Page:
A good friend and colleague, who was preparing to teach a music theory class for the first time contacted me this morning. She asked a simple question:
“What’s a good ice-breaker to get my theory class started?
Here’s the best one that that I know…….
I teach at a small liberal arts institution. Many of the students come to us from small towns in Ohio. Some of these students have benefitted from quality instruction in the arts; most of the others have had more limited introductions. A significant percentage of our new charges are first-generation college students, which is exciting.
In this scenario, one quickly realizes that fundamentals are crucial and you are not going to be able to skip them. But before diving into the particulars of that obligation, you need some motivation, a reason for students to want to take the first of four classes with the words music theory in them.
Enter Arvo Part.
This is not the Arvo Part that most people know, the post-minimalist, deeply spiritual composer from Estonia who creates music that encourages the listener to pause, meditate and contemplate. This is not the composer whose musical persona seems to stretch over centuries of musical style and sensitivity. I am talking about the Arvo Part from an earlier, more experimental period, one that took place in the years proceeding Part’s self-imposed exile from active composition. For more information on this topic, there are numerous books and articles……
Part’s earlier compositions (pre-1976) reflect the considerable efforts of a talented contemporary composer, one that was schooled in serial composition and extended techniques for modern instruments. The composition that I most often use from this period is a concerto for cello and orchestra, titled Pro et Contra. This is a three-movement work that clearly reflects the Baroque concerto principle but in a fresh and invigorating manner.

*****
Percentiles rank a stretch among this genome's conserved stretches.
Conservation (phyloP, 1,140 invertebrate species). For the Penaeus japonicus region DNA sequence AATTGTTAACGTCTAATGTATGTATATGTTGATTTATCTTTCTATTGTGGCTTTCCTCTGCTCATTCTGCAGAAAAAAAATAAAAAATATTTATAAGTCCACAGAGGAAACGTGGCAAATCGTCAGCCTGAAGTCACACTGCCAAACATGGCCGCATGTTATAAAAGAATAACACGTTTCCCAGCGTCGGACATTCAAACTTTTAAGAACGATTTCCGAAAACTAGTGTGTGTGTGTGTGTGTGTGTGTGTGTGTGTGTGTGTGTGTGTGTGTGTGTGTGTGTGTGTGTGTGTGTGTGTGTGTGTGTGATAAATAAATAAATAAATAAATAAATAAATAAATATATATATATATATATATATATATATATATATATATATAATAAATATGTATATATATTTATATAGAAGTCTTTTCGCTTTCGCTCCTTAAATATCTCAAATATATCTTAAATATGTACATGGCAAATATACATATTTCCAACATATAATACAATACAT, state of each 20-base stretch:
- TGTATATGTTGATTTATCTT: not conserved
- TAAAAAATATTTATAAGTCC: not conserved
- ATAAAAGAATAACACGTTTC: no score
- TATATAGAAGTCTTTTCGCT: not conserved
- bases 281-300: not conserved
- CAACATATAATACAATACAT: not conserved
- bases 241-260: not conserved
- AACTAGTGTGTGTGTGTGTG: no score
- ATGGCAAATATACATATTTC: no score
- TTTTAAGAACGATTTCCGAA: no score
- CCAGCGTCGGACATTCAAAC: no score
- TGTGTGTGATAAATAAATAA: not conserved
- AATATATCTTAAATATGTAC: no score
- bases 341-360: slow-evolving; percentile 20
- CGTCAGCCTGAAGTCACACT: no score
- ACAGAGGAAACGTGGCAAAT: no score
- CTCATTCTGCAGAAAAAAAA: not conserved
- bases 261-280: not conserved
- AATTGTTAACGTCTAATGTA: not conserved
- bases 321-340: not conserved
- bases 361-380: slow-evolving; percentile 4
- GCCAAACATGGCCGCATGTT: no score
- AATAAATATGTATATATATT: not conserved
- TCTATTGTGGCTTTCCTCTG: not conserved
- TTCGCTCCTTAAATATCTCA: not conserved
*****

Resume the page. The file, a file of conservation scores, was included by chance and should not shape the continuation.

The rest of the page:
Here are some simple instructions for using this composition in your class:
1. Prepare your students to listen to a piece of unidentified music. (Pro et Contra, but they do not need to know this yet) Tell them that the excerpt is rather short, so they should pay careful attention. They are to describe what they hear in any terms they wish, technical or not.
2. Play the opening gesture from movement one. The students should hear a simple, D Major triad, played by a sizable ensemble. Stop the recording right then; do not go on. To be fair, play it two more times. After all, one learns more from repeated opportunities to hear an unfamiliar piece of music, do we not?
3. Ask your students to react to the “excerpt.” What did they hear? Don’t be afraid to state the obvious! You can also determine valuable data from determining what one has NOT heard so far (ex. No melody, discernible meter, etc.…….) Students will be impressed with the amount of observations that can be made if you handle this exercise successfully.
4. Now comes the fun part. Ask them to be the composer. They have written the opening gesture. What comes next? Encourage them to dream. Assure them that there is no one right or wrong answer to this question. Make a list of the possibilities.
5. When the previous step has been exhausted, let them hear Arvo Part’s “solution.” Play the excerpt from the top, beginning with the sonorous D Major triad. Watch the class reaction carefully to the absolute cacophony that is the next gesture in the piece. For those with more limited musical backgrounds, this may come as quite a surprise.